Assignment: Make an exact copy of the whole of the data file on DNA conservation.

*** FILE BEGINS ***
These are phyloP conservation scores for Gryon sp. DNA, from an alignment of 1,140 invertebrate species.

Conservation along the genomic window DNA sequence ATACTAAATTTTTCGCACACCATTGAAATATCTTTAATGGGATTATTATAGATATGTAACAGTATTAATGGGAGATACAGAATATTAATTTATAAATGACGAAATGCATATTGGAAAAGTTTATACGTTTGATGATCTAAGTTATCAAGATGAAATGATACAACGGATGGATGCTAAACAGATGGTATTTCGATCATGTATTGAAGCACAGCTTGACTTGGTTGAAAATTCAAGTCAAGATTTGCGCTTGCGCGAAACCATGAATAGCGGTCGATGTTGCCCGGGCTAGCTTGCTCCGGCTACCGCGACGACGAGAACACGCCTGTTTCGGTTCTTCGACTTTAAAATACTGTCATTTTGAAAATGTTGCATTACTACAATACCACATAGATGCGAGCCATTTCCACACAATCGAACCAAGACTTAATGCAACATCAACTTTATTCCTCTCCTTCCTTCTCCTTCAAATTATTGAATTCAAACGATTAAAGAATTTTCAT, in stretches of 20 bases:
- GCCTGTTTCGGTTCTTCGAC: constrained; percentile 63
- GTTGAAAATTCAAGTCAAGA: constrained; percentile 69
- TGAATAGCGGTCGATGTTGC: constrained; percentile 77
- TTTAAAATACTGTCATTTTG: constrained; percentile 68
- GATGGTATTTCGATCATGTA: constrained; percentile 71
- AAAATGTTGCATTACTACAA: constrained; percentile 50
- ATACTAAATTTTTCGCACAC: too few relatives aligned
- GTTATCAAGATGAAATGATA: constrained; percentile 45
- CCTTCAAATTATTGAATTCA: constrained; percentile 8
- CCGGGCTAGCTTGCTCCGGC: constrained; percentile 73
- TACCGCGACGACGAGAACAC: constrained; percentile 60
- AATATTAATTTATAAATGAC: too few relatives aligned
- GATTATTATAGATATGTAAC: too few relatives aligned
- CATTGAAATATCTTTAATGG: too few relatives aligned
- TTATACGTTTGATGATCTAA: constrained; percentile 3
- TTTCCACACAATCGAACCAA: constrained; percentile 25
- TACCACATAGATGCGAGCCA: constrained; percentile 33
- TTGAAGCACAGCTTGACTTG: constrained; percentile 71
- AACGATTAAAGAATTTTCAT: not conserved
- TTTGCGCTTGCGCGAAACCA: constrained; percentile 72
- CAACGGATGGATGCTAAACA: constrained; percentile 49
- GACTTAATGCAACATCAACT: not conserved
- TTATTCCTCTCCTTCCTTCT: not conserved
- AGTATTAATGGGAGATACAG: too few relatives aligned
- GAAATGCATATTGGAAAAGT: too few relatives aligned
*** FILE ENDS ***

These are phyloP conservation scores for Gryon sp. DNA, from an alignment of 1,140 invertebrate species.

Conservation along the genomic window DNA sequence ATACTAAATTTTTCGCACACCATTGAAATATCTTTAATGGGATTATTATAGATATGTAACAGTATTAATGGGAGATACAGAATATTAATTTATAAATGACGAAATGCATATTGGAAAAGTTTATACGTTTGATGATCTAAGTTATCAAGATGAAATGATACAACGGATGGATGCTAAACAGATGGTATTTCGATCATGTATTGAAGCACAGCTTGACTTGGTTGAAAATTCAAGTCAAGATTTGCGCTTGCGCGAAACCATGAATAGCGGTCGATGTTGCCCGGGCTAGCTTGCTCCGGCTACCGCGACGACGAGAACACGCCTGTTTCGGTTCTTCGACTTTAAAATACTGTCATTTTGAAAATGTTGCATTACTACAATACCACATAGATGCGAGCCATTTCCACACAATCGAACCAAGACTTAATGCAACATCAACTTTATTCCTCTCCTTCCTTCTCCTTCAAATTATTGAATTCAAACGATTAAAGAATTTTCAT, in stretches of 20 bases:
- GCCTGTTTCGGTTCTTCGAC: constrained; percentile 63
- GTTGAAAATTCAAGTCAAGA: constrained; percentile 69
- TGAATAGCGGTCGATGTTGC: constrained; percentile 77
- TTTAAAATACTGTCATTTTG: constrained; percentile 68
- GATGGTATTTCGATCATGTA: constrained; percentile 71
- AAAATGTTGCATTACTACAA: constrained; percentile 50
- ATACTAAATTTTTCGCACAC: too few relatives aligned
- GTTATCAAGATGAAATGATA: constrained; percentile 45
- CCTTCAAATTATTGAATTCA: constrained; percentile 8
- CCGGGCTAGCTTGCTCCGGC: constrained; percentile 73
- TACCGCGACGACGAGAACAC: constrained; percentile 60
- AATATTAATTTATAAATGAC: too few relatives aligned
- GATTATTATAGATATGTAAC: too few relatives aligned
- CATTGAAATATCTTTAATGG: too few relatives aligned
- TTATACGTTTGATGATCTAA: constrained; percentile 3
- TTTCCACACAATCGAACCAA: constrained; percentile 25
- TACCACATAGATGCGAGCCA: constrained; percentile 33
- TTGAAGCACAGCTTGACTTG: constrained; percentile 71
- AACGATTAAAGAATTTTCAT: not conserved
- TTTGCGCTTGCGCGAAACCA: constrained; percentile 72
- CAACGGATGGATGCTAAACA: constrained; percentile 49
- GACTTAATGCAACATCAACT: not conserved
- TTATTCCTCTCCTTCCTTCT: not conserved
- AGTATTAATGGGAGATACAG: too few relatives aligned
- GAAATGCATATTGGAAAAGT: too few relatives aligned